Summertime Threats: How to Protect Yourself From Common Outdoor Hazards
By now, we all know that the threat of the novel coronavirus has disrupted many of our normal summertime activities. But while staying home as much as possible can slow the spread of COVID-19, there are plenty of safe ways to spend time outdoors.
That said, the term “safe” is relative. While you might not be putting yourself at risk of viral transmission by staying in your own yard, you could still be jeopardizing your health and well-being in other ways if you fail to take proper precautions. Whether you’re heading out on the nature trail or you’re sticking close to home this summer, here are a few additional threats you’ll want to be mindful of — and some ways to protect yourself.
Sunburn, Heatstroke, and Dehydration
When the weather turns warm, many of us like to soak up the sun — but that might come with a steep price. Although you may enjoy having a warm glow to your skin, there’s really no such thing as a healthy tan. UV rays from the sun can be extremely damaging, both in the short term and in the long term. What might be a painful sunburn today could end up increasing your risk of skin cancer down the line.
Although a recent study found that 86% of participants report using sunscreen sometimes or always during the summer, it’s important that you do so without fail — even when it’s cloudy or you don’t plan on spending time outside! Be sure to use a broad-spectrum sunscreen with an SPF of 30 or above and apply 15 to 30 minutes before going outside. You should reapply every two hours or after sweating or swimming.
As a general rule, you should stay out of the sun as much as possible during the hours of 10 am and 4 pm, when rays are the strongest. Wear a sunhat, sunglasses, and long shirts or pants when possible to limit your sun exposure. If you take any medications that make you more sensitive to the sun, you should be even more cautious. And of course, you need to hydrate as much as possible to prevent adverse health effects. Avoid working outside or spending too much time outdoors in extremely hot or humid temperatures to avoid the possibility of heatstroke. It’s a good idea to educate yourself about the symptoms of dehydration and heatstroke to ensure you can keep yourself and others safe.
When the weather gets nice, the bugs will come out to play — and that can range from annoying to potentially dangerous for you. Mosquito bites aren’t just itchy; they can also transmit disease. And of course, ticks are becoming more common in many parts of the U.S., which means that Lyme disease should always be a concern.
Wearing long sleeves and pants, particularly if you’re venturing into a wooded or grassy area, can help keep these insects away. You’ll also want to limit your use of perfumes and other scented personal products to deter these bugs. One of the best types of insect repellent to use is one that contains DEET (an ingredient that’s safe for children as young as two months old). Repellents containing picaridin or oil of lemon eucalyptus can also be effective, though you should be sure to follow all instructions and limit your use based on age.
Aside from personal repellent, there are few other ways to keep bugs away. Remove standing water from your yard, keep up with your mowing and landscaping, and always check yourself and others for ticks upon returning from any outdoor activity. If other pests are bugging you (pun intended!) around the garden, try out some homemade insecticides like soap spray, neem oil, garlic, chili pepper, and more.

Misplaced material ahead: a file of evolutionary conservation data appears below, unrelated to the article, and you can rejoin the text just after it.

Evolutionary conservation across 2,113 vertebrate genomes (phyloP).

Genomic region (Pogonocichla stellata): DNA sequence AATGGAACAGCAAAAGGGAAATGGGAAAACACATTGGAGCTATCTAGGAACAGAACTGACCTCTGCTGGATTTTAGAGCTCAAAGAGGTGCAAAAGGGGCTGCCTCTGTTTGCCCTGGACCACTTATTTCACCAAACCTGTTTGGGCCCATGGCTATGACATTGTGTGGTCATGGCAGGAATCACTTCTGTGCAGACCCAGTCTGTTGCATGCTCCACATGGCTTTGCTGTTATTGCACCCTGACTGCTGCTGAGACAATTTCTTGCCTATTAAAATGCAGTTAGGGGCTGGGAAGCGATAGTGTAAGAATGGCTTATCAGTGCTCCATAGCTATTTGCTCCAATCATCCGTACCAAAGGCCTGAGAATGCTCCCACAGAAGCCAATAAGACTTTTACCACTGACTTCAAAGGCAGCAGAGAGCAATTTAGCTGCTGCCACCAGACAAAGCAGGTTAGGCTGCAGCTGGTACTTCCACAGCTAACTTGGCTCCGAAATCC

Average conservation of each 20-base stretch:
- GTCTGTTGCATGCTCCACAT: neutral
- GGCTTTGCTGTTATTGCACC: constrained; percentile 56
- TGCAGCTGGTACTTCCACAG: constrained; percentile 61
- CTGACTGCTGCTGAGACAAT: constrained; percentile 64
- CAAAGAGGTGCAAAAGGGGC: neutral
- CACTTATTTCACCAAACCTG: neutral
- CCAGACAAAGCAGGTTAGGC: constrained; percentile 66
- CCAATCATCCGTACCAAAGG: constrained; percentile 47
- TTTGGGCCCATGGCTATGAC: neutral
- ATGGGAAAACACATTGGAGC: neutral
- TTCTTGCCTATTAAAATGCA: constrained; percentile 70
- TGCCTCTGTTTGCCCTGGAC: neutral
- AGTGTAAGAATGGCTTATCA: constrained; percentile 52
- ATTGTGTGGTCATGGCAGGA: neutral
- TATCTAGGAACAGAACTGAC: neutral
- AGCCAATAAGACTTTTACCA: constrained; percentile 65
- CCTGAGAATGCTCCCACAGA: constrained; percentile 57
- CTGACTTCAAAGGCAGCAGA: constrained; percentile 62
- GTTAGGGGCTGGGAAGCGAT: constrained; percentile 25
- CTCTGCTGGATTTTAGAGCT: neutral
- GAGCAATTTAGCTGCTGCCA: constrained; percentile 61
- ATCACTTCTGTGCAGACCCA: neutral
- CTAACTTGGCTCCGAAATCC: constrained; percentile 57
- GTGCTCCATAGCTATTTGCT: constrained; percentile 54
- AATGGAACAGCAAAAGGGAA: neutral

Poisonous and Allergenic Plants
Although nature is indeed beautiful, it can also be hazardous to your health. Poison ivy, poison oak, and poison sumac are plentiful in many parts of the country — and if you don’t know how to spot them, you could soon be feeling miserable. The American Skin Association notes that 85% of the U.S. population is allergic to at least one of these poisonous plants, with 10% to 15% of people being extremely allergic. Around 50 million Americans experience this type of allergic reaction each year, and with more people spending time outdoors during the pandemic, experts are stressing how important it is to identify and avoid these plants.
Of course, it isn’t just plants with “leaves of three” that you’ll need to watch out for. Seemingly harmless species can trigger seasonal allergies, which can cause you to feel fatigued, stuffed up, sneezy, and otherwise under the weather. Annual weeds tend to produce a large number of seeds — sometimes ranging from 25,000 to 250,000 per plant! — which means there are plenty of opportunities for your allergies to act up. As a rule, you’ll want to remain indoors as much as possible on windy days and on days with a higher pollen count (and keep doors or windows closed on these days, too). Consider using air conditioners and other appliances with HEPA filters to relieve your allergies and rinse your sinuses if you’re experiencing ongoing issues. Over-the-counter remedies can be effective for some people, but your doctor may recommend you undergo an allergy test to determine what’s really behind your symptoms; in some cases, allergen shots may be recommended. For outdoor enthusiasts, being choosy about which days to venture outside and finding the right medication can work wonders.
For many of us, nature has provided a welcome respite during the pandemic. But in order to protect your overall well-being this summer, you’ll want to keep these hazards in mind before you head out of the house.